Victor, Montana in the Bitterroot Valley.
Welcome to Victor, Montana.

Victor, Montana main street.The warmth and charm of Victor provides you with small community traditions and the ability to experience nature out your back door. With mountain corridors and rivers close by, there is an abundance of wildlife and fowl to enjoy.

Minutes away from the center of Victor is a labyrinth, a corn maze, float trips down the Bitterroot River, and hiking or horseback riding from one of the many trail heads.

You can also unwind at one of Victor's vacation rental, lodges, or Bed & Breakfasts and enjoy fantastic dining at one of Victor's many restaurants, known to be some of the valley's best. For larger groups, choose from one of the privately owned event destination centers, each having a unique landscape and charm.

There are over 120 small businesses spread throughout the community of Victor, including banking, services, manufacturing, and agriculture. Home to one of the most outstanding schools in Ravalli County, Victor's Class C school, K -12, with over 300 students, includes the new Mary Stuart Rogers Performing Arts Center. Opened on January 27, 2009, this brand new venue, with state-of-the-art equipment, has a capacity of 270.

Like most small Montana rural communities, Victor is close-knit, helping and enjoying the town they live in.

History of Victor

With the timbered Bitterroot Mountains to the west; meadows with tall grasses flowing in the breeze; Bitterroot flowers; camas bulbs; other native crops scattered along the foothills; and cold, crisp mountain streams finding their way to the river, the Salish occupied the Bitterroot Valley before the earliest trappers and explorers came. Salish sweat lodges and campsites occupied the areas now known as Sweat House Creek, Indian Prairie Loop, and Chief Victor Camp Road, to name a few.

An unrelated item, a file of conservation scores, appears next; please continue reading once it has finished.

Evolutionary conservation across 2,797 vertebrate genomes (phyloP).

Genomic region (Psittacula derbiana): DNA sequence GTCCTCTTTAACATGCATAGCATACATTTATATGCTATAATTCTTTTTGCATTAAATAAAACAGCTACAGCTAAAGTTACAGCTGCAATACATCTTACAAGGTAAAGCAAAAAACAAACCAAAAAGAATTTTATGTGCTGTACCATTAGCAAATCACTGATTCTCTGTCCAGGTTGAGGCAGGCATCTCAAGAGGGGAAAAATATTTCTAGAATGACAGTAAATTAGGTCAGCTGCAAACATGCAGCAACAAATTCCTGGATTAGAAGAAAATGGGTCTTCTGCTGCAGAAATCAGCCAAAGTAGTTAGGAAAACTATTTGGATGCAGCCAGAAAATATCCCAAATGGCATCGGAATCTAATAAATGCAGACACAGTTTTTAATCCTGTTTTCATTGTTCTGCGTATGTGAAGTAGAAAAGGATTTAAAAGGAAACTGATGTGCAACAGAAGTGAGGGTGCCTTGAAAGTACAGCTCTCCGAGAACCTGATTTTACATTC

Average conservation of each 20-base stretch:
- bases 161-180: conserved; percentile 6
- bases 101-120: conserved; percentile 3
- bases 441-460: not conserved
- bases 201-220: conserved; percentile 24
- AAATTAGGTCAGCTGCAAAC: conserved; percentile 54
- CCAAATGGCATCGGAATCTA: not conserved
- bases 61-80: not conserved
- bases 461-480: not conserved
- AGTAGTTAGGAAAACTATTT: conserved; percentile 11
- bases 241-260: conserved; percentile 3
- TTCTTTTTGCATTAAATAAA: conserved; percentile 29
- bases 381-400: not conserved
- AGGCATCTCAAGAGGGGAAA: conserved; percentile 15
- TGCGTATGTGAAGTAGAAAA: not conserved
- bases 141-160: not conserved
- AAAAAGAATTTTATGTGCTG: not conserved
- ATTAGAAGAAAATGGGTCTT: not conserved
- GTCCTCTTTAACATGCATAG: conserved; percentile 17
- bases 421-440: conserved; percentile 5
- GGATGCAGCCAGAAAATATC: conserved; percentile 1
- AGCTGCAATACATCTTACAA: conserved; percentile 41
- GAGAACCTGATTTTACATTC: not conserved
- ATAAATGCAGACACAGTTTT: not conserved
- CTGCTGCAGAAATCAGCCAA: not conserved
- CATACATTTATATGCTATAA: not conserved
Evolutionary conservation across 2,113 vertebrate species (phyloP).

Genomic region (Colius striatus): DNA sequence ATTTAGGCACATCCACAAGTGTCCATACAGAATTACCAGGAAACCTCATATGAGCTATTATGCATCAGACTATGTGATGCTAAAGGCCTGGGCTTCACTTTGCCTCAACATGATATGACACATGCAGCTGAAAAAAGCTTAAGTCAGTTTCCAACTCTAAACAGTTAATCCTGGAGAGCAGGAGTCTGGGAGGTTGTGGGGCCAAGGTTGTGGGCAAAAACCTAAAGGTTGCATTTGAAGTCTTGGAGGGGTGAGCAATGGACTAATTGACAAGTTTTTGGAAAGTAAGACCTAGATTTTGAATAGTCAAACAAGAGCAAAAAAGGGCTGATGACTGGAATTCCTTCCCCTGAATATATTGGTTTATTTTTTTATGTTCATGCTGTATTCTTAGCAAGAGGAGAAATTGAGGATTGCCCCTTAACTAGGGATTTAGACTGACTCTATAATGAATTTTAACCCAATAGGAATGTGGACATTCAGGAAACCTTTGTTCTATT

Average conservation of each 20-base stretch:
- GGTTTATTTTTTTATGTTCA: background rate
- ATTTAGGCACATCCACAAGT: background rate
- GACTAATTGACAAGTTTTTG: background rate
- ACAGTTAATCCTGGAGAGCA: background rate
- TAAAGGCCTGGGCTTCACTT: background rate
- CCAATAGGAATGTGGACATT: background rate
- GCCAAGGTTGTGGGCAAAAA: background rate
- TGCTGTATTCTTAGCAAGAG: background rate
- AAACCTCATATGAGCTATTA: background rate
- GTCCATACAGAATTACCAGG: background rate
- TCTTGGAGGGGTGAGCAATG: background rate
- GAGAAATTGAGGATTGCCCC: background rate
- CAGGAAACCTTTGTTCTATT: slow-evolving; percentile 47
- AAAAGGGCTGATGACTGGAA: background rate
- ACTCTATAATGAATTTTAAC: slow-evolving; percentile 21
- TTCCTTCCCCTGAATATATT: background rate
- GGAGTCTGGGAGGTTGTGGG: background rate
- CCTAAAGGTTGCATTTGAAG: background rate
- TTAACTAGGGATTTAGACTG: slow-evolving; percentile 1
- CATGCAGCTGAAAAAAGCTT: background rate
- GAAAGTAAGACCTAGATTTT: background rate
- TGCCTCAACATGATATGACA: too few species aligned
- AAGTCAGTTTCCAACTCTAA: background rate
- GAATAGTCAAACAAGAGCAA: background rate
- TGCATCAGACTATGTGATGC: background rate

The first white people to visit the Victor area were members of the Lewis and Clark expedition when they traveled through in 1805. Chief Plenty of Horses, christened Victor, was chief of the Salish from 1842-1870. Chief Victor died in the summer of 1870 on a hunt near Three Buttes in eastern Montana.

Founded on August 20, 1881, the town was originally named Garfield, in honor of President James A. Garfield. Later, when applying for a post office destination for the town, it was discovered that the name "Garfield" was already taken. It was renamed for Chief Victor of the Salish tribe and the name Victor was made official December 12, 1881. Shortly afterwards, Victor experienced the railroad and silver mining boom along with prosperity in lumber and agriculture.

To learn more about Chief Victor, visit www.chiefvictordays.com.

Victor Montana is a wonderful small town.
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